Making Windows 8 Work for Radios

Ever since Windows 8 came out life has not been simple for folks programming radios. The problems were many:

  • The Windows 8 tiled interface bothers a lot of people.
  • Drivers for USB programming cables wouldn’t work in Windows 8.
  • Programming software for some radios wouldn’t recognize Windows 8 as a supported operating system.

At least, those are the problems I’ve encountered and heard of.

As of today I have them all solved for my little corner of amateur radio and more.

The Windows 8 Interface

This isn’t a radio thing, but it’s a Really Big Thing for many people: they hate, with a passion, the Windows 8 tiled start screen. They want their start menu back.

Windows 8.1 makes that a little better, but not much. (Windows 10 promises more improvement, but that’s a ways away.)

The solution is simple and free: install Classic Shell. It gives you your Start menu back. In fact, you can choose whether you want your Start Menu to look like Windows 7’s, Windows XP’s or even earlier versions of Windows. Run Classic Shell and chances are you won’t even realize that you’re not running Windows 7 most of the time.

And it makes a number of other user interface customizations available as well, but the Start Menu is the big thing. If that’s what’s got you annoyed about Windows 8 then install Classic Shell immediately.

USB Cables (aka the Wouxun Problem)

I have a Wouxun KG-UV2D. It’s programmed using a USB cable, and I’ve been programming it quite successfully with Windows 7 for some time.

Wouxun Cable
New Wouxun Programming Cable

The problem is that I’ve never been able to find drivers for the USB cable that work with Windows 8. Found lots and lots of “try this”, or “download this” kind of solutions, and have had a 100% failure rate with all of them. I kept Windows 7 specifically so that I could program my Wouxun, and that was becoming a pain.

Then I stumbled into “USB Programming Cable for Wouxun Radios“, from – a company from which I’ve purchased before. Most importantly what I noticed was that Windows 8 support was called out explicitly. I placed a $20 bet and ordered the cable.

Turns out that Windows 8 support must be quite the sales feature: it says so right there on the cable!

I ignored the instructions that came with the cable, and simply plugged it in to see if Windows would install the proper drivers on its own. It did. After its usual “Installing device…” machinations, a new COM port appeared on my machine:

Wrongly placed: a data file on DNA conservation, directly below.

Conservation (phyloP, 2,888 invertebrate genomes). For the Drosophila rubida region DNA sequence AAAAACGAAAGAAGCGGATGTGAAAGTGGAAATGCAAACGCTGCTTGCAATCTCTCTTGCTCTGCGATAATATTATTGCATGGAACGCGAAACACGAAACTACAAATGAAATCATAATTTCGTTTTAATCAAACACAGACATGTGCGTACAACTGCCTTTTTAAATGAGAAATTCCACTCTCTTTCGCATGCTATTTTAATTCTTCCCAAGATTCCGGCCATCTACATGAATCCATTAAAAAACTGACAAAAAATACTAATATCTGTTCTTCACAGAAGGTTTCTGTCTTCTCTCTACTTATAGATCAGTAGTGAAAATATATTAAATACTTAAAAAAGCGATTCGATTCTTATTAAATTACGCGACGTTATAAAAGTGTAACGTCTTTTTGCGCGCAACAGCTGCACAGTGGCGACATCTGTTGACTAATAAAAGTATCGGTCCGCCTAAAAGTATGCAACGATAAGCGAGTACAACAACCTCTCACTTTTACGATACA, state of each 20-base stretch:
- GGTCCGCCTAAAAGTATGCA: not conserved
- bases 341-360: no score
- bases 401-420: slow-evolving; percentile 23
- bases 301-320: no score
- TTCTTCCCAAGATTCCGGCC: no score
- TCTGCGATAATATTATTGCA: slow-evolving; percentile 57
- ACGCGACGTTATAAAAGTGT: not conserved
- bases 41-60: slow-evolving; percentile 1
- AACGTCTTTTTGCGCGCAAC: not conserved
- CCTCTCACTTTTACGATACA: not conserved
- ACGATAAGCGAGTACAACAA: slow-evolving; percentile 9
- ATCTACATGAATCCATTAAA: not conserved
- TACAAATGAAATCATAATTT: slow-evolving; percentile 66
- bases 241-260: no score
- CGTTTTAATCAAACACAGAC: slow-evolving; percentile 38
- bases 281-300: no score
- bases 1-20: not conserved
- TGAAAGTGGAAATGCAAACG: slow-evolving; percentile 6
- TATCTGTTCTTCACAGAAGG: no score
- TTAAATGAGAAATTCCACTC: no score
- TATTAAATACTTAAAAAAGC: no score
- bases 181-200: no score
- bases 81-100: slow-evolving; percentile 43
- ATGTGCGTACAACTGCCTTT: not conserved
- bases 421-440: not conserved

New COM port
New COM device – COM3 – for the Wouxun programming cable

Two things of note:

  • It’s not the Prolific chipset – this appears to be from Silicon Labs.
  • No yellow exclamation point that we’ve all come to know and hate!

And sure enough, the Wouxon programming software – KG-UV Commander in my case – worked just great in Windows 8:

KG-UV Reading
KG-UV Commander reading my Wouxun radio

One down.

Software Versions (aka the Yaesu problem)

When I plugged in the programming cable for my Yaesu FT-8900R drivers were installed correctly and it seemed I was good to go.

Until I tried to install the software that Yaesu provides. The error boiled down to “You need Windows XP or better” to run the software. Now, you might think that it was making a value judgement on whether Windows 8 was “better” or not, but in reality the installer simply failed to detect the operating system version correctly and thus didn’t recognize it as a supported OS.

That software had always bothered me anyway – it was pricey, and its copy protection was a little over the top. Personally radio programming software should be easy to install and run – particularly when it’s provided by the radio manufacturer.

What I found was an alternative: FTB8900 – available from While not free, it was inexpensive ($15) and exceptionally well reviewed out on Sure enough – it installed on my Windows 8 machine quickly, easily, and read my radio contents without hesitation:

FTB8900 Programming Software after loading the contents of my Yaesu FT-8900R

It looks like there are several different programs for several different models of Yaesu.

Two down.

A Prolific cable that worked

I’d also recently purchased a Uniden Bearcat scanner that came with a programming cable – that needed an old style RS-232 9-pin connector. I had an older USB-to-RS232 cable, but it – like so many – failed to install drivers in Windows 8.

So I found another out on Amazon: TRENDnet USB 2.0 to RS-232 DB9 Serial Converter.

Interestingly enough when this arrived Windows 8 installed a driver just fine, and it turns out to be the Prolific chipset:

Prolific Driver in Windows 8
Prolific Driver in Windows 8

And the programming software worked just great.

My understanding is that the problem with Prolific is not the driver, but rather knock-off cables that the driver no longer supports. Get an actual official cable with a real prolific chipset in it, and the driver should work. In this case the cable has exactly that and should serve as a great general purpose RS-232 cable.

Made on a Mac?

I do have to come clean about one thing: all this testing was done on my Macs. One a MacBook Pro laptop and the other a Mac Pro desktop. In both cases I was running Windows 8.1 in a virtual machine using VirtualBox.

Windows on a Mac
Windows 8, in a window, on a Mac

I believe that’s a more difficult setup than just using a Windows 8 PC directly.

The bottom line is that since I was able to easily make it work in this environment, making it work on a “normal” PC should work as well.